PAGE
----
Although public support of capital punishment has been falling since its peak in 1994 — when 80 percent of Americans said they favored it — approval numbers have plateaued in the 60th percentile over the past decade.
Gallup first started polling about the death penalty in 1936. At that time, 59 percent of Americans were in favor of it. Although support dropped in the 1960s — including the all-time low of 42 percent in 1966 — it rose steadily in the 1970s and ’80s.
According to Gallup, the recent drop in support has mainly occurred in two key groups: young adults (18-to-34) and men. The trend is further broken down by political party, with Democrats who say they favor the death penalty dropping from 59 percent in 2001 to 51 percent in 2012.
According to a Pew Research Center 2011 report, when asked why they opposed the death penalty, most people cited two main reasons. Twenty-seven percent said it was wrong or immoral to kill someone and the same number “cite concerns about flaws in the justice system and the possibility that innocent people could be put to death.”
In a Gallup survey 20 years ago, when just 18 percent opposed the death penalty, a much higher percentage of death penalty opponents (41 percent) cited moral considerations and there were far fewer mentions of problems with the justice system or wrongful executions (11 percent).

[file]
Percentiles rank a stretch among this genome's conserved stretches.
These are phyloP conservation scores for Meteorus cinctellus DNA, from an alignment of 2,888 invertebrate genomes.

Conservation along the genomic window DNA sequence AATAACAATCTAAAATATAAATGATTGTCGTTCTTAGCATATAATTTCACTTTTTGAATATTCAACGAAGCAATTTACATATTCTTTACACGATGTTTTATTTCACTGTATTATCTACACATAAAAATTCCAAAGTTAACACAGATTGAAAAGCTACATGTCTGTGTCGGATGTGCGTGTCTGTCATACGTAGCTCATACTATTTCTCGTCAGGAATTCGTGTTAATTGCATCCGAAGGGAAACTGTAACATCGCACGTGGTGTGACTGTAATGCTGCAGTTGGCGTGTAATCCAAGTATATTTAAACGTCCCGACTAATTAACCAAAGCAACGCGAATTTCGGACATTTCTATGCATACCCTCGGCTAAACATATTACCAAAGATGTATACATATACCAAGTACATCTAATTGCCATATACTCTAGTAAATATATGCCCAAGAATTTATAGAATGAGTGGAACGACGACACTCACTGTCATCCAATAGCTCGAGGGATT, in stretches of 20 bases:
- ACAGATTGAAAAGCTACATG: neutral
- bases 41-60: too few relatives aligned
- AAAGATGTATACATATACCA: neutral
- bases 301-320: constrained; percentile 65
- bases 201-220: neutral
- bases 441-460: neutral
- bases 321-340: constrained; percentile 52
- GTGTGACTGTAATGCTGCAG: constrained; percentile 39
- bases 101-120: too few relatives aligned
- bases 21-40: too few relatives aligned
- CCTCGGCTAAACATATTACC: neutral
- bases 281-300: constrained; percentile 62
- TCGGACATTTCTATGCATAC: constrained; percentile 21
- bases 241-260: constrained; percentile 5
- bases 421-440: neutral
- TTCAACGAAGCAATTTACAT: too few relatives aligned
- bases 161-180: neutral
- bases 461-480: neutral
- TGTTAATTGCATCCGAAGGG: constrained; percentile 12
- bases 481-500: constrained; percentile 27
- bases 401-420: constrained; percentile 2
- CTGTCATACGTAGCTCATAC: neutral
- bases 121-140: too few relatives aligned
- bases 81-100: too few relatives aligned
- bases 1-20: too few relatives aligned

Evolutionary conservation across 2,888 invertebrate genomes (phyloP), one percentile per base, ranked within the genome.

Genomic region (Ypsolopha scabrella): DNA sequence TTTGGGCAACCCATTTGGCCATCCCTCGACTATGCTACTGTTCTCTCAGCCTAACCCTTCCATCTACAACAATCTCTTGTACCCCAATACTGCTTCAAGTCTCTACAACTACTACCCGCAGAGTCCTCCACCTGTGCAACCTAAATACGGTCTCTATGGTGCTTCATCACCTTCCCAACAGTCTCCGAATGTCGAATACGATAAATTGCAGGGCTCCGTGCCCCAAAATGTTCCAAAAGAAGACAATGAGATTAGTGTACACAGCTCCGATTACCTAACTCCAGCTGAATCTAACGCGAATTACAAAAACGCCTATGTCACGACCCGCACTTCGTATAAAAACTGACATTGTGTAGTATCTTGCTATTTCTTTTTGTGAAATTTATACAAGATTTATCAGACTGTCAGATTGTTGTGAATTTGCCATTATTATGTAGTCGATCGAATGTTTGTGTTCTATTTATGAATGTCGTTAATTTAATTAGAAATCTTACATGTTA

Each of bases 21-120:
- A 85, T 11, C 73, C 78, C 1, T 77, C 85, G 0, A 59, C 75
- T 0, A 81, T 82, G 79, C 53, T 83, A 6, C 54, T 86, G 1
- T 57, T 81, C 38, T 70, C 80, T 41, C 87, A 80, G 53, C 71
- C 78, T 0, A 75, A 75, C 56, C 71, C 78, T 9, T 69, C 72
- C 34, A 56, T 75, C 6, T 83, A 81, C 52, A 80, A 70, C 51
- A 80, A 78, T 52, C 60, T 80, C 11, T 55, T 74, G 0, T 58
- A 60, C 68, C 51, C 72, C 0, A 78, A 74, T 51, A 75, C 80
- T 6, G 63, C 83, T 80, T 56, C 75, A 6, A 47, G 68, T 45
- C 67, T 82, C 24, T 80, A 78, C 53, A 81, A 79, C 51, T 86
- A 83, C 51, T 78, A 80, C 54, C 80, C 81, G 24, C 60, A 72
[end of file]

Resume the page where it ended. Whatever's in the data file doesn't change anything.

Some of that concern may have been generated by the Innocence Project, a program begun by Barry C. Scheck and Peter J. Neufeld designed to assist prisoners who could be proven innocent through DNA testing. Since 1989, 305 convictions have been overturned through DNA exonerations — 18 of those on death row.
In terms of racial differences, the Pew Center reports that white people (68 percent) approve of the death penalty at a higher percentage than African Americans (40 percent) and Hispanics (52 percent). Regionally, residents of the Midwest (66 percent) and South (68 percent) are more likely to be in favor than those who live in the East (54 percent). Statistics from Gallup show that the more education a person has, the more likely he or she is to oppose the death penalty. Forty percent of those with college degrees are against it, while only 24 percent of those without college degrees expressed opposition.